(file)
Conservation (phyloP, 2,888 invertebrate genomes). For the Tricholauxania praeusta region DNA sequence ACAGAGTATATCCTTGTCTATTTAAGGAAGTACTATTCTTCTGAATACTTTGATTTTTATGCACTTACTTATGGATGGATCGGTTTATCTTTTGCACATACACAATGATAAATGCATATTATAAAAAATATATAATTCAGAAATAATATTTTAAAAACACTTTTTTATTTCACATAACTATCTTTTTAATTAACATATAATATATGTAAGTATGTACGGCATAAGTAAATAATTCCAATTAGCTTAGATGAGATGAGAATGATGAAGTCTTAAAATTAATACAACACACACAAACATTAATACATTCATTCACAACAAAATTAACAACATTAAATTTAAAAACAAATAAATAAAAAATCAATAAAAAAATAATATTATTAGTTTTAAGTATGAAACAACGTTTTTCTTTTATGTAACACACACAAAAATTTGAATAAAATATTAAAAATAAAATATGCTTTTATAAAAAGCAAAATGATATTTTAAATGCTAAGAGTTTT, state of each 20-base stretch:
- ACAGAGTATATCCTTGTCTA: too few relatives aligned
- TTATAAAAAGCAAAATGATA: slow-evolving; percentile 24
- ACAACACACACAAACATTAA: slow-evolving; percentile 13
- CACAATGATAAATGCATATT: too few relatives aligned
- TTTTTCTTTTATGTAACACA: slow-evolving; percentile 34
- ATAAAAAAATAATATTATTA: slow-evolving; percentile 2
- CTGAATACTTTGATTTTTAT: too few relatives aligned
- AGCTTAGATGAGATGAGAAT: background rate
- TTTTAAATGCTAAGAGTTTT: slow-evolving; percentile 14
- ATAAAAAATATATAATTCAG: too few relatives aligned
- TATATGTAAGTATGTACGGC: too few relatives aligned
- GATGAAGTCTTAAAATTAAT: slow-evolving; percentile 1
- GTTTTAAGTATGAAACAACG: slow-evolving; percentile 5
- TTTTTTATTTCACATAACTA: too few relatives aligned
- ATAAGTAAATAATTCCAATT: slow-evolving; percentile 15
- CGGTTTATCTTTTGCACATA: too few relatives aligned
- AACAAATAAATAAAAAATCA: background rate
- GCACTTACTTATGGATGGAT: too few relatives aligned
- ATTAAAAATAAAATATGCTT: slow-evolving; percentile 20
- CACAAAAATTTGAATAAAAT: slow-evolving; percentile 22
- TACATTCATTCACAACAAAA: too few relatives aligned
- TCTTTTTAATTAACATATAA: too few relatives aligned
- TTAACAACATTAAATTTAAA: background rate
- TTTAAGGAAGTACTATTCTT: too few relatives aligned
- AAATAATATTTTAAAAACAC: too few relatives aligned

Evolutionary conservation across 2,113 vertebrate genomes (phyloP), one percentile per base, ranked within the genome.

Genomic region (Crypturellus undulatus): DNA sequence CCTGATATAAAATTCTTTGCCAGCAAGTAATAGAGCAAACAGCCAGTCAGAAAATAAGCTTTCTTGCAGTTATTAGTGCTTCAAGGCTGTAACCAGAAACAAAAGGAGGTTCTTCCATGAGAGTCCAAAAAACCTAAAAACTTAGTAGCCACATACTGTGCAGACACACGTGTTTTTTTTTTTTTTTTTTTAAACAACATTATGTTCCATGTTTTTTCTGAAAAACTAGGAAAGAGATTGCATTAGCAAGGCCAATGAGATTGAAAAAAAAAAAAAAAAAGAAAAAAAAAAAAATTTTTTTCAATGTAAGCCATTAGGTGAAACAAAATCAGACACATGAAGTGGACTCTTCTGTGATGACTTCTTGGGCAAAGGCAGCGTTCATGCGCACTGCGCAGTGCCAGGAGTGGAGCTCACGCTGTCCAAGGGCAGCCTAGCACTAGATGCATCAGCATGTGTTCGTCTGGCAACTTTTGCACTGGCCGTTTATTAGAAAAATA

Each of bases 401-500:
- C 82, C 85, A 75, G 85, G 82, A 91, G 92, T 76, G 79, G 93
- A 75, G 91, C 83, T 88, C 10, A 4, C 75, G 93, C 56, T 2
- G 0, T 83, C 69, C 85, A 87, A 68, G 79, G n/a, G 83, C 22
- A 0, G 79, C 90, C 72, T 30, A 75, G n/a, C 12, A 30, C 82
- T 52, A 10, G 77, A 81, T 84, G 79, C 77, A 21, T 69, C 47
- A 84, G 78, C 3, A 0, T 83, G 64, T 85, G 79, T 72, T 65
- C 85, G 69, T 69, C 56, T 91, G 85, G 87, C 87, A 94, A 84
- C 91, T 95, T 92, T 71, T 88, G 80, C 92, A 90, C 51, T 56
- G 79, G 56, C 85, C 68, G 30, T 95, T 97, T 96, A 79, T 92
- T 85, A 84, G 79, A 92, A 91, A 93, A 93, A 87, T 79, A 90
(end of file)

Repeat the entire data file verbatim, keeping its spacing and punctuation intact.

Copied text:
Conservation (phyloP, 2,888 invertebrate genomes). For the Tricholauxania praeusta region DNA sequence ACAGAGTATATCCTTGTCTATTTAAGGAAGTACTATTCTTCTGAATACTTTGATTTTTATGCACTTACTTATGGATGGATCGGTTTATCTTTTGCACATACACAATGATAAATGCATATTATAAAAAATATATAATTCAGAAATAATATTTTAAAAACACTTTTTTATTTCACATAACTATCTTTTTAATTAACATATAATATATGTAAGTATGTACGGCATAAGTAAATAATTCCAATTAGCTTAGATGAGATGAGAATGATGAAGTCTTAAAATTAATACAACACACACAAACATTAATACATTCATTCACAACAAAATTAACAACATTAAATTTAAAAACAAATAAATAAAAAATCAATAAAAAAATAATATTATTAGTTTTAAGTATGAAACAACGTTTTTCTTTTATGTAACACACACAAAAATTTGAATAAAATATTAAAAATAAAATATGCTTTTATAAAAAGCAAAATGATATTTTAAATGCTAAGAGTTTT, state of each 20-base stretch:
- ACAGAGTATATCCTTGTCTA: too few relatives aligned
- TTATAAAAAGCAAAATGATA: slow-evolving; percentile 24
- ACAACACACACAAACATTAA: slow-evolving; percentile 13
- CACAATGATAAATGCATATT: too few relatives aligned
- TTTTTCTTTTATGTAACACA: slow-evolving; percentile 34
- ATAAAAAAATAATATTATTA: slow-evolving; percentile 2
- CTGAATACTTTGATTTTTAT: too few relatives aligned
- AGCTTAGATGAGATGAGAAT: background rate
- TTTTAAATGCTAAGAGTTTT: slow-evolving; percentile 14
- ATAAAAAATATATAATTCAG: too few relatives aligned
- TATATGTAAGTATGTACGGC: too few relatives aligned
- GATGAAGTCTTAAAATTAAT: slow-evolving; percentile 1
- GTTTTAAGTATGAAACAACG: slow-evolving; percentile 5
- TTTTTTATTTCACATAACTA: too few relatives aligned
- ATAAGTAAATAATTCCAATT: slow-evolving; percentile 15
- CGGTTTATCTTTTGCACATA: too few relatives aligned
- AACAAATAAATAAAAAATCA: background rate
- GCACTTACTTATGGATGGAT: too few relatives aligned
- ATTAAAAATAAAATATGCTT: slow-evolving; percentile 20
- CACAAAAATTTGAATAAAAT: slow-evolving; percentile 22
- TACATTCATTCACAACAAAA: too few relatives aligned
- TCTTTTTAATTAACATATAA: too few relatives aligned
- TTAACAACATTAAATTTAAA: background rate
- TTTAAGGAAGTACTATTCTT: too few relatives aligned
- AAATAATATTTTAAAAACAC: too few relatives aligned

Evolutionary conservation across 2,113 vertebrate genomes (phyloP), one percentile per base, ranked within the genome.

Genomic region (Crypturellus undulatus): DNA sequence CCTGATATAAAATTCTTTGCCAGCAAGTAATAGAGCAAACAGCCAGTCAGAAAATAAGCTTTCTTGCAGTTATTAGTGCTTCAAGGCTGTAACCAGAAACAAAAGGAGGTTCTTCCATGAGAGTCCAAAAAACCTAAAAACTTAGTAGCCACATACTGTGCAGACACACGTGTTTTTTTTTTTTTTTTTTTAAACAACATTATGTTCCATGTTTTTTCTGAAAAACTAGGAAAGAGATTGCATTAGCAAGGCCAATGAGATTGAAAAAAAAAAAAAAAAAGAAAAAAAAAAAAATTTTTTTCAATGTAAGCCATTAGGTGAAACAAAATCAGACACATGAAGTGGACTCTTCTGTGATGACTTCTTGGGCAAAGGCAGCGTTCATGCGCACTGCGCAGTGCCAGGAGTGGAGCTCACGCTGTCCAAGGGCAGCCTAGCACTAGATGCATCAGCATGTGTTCGTCTGGCAACTTTTGCACTGGCCGTTTATTAGAAAAATA

Each of bases 401-500:
- C 82, C 85, A 75, G 85, G 82, A 91, G 92, T 76, G 79, G 93
- A 75, G 91, C 83, T 88, C 10, A 4, C 75, G 93, C 56, T 2
- G 0, T 83, C 69, C 85, A 87, A 68, G 79, G n/a, G 83, C 22
- A 0, G 79, C 90, C 72, T 30, A 75, G n/a, C 12, A 30, C 82
- T 52, A 10, G 77, A 81, T 84, G 79, C 77, A 21, T 69, C 47
- A 84, G 78, C 3, A 0, T 83, G 64, T 85, G 79, T 72, T 65
- C 85, G 69, T 69, C 56, T 91, G 85, G 87, C 87, A 94, A 84
- C 91, T 95, T 92, T 71, T 88, G 80, C 92, A 90, C 51, T 56
- G 79, G 56, C 85, C 68, G 30, T 95, T 97, T 96, A 79, T 92
- T 85, A 84, G 79, A 92, A 91, A 93, A 93, A 87, T 79, A 90